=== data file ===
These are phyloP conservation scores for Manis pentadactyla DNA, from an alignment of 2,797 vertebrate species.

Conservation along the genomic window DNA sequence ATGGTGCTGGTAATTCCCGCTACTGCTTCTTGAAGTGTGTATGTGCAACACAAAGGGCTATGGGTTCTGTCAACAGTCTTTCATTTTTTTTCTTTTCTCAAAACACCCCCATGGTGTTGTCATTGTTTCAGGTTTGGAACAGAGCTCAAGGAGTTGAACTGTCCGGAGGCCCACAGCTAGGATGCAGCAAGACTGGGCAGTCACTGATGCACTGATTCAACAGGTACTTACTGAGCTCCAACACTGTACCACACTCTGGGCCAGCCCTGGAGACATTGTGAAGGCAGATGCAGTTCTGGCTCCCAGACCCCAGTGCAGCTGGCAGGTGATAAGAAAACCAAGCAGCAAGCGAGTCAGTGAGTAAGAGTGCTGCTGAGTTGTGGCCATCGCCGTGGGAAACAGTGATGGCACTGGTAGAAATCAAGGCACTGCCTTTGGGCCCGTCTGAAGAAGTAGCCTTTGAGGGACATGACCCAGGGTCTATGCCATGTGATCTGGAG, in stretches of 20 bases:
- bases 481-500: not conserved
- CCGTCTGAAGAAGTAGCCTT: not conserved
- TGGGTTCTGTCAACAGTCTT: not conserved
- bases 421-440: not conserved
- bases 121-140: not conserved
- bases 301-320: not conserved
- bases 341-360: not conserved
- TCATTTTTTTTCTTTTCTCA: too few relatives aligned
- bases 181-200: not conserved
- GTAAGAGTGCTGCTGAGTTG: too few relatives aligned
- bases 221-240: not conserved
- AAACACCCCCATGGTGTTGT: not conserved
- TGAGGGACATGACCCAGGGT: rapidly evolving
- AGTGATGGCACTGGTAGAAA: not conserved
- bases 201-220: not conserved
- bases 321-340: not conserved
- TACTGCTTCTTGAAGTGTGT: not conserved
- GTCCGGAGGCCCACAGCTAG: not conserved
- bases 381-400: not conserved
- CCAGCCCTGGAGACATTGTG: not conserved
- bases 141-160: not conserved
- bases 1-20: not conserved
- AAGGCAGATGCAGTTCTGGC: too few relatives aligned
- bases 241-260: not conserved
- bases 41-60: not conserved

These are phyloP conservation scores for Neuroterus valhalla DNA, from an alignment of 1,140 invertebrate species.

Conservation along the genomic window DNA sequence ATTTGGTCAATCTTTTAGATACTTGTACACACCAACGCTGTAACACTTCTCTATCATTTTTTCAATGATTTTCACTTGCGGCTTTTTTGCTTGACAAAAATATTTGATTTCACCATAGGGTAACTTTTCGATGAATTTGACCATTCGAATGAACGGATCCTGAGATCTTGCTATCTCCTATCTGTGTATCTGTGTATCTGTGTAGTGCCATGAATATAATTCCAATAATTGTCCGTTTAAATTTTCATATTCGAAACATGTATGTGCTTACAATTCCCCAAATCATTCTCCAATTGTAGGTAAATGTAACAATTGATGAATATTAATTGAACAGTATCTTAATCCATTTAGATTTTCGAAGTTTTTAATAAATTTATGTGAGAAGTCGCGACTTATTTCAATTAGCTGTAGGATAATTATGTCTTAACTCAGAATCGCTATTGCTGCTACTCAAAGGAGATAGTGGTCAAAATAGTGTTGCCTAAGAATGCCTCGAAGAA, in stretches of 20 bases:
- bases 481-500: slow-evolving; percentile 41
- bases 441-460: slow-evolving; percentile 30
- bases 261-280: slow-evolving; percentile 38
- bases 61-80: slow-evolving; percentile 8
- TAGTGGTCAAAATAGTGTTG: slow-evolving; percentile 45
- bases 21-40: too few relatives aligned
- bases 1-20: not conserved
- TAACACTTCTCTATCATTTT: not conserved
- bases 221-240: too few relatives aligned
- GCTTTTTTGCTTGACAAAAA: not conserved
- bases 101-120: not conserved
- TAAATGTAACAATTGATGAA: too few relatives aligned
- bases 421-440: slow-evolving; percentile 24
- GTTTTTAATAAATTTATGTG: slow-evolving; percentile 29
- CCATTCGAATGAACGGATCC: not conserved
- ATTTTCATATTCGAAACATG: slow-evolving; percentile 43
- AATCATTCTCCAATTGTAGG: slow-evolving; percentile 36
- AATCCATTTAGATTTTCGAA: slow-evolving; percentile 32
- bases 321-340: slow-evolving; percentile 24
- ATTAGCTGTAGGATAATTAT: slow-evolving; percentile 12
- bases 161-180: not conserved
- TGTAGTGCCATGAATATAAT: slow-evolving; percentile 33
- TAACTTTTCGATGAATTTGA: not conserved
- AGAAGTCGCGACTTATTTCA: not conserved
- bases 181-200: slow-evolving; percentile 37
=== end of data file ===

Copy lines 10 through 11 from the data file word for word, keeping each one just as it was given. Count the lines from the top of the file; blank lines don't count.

- TCATTTTTTTTCTTTTCTCA: too few relatives aligned
- bases 181-200: not conserved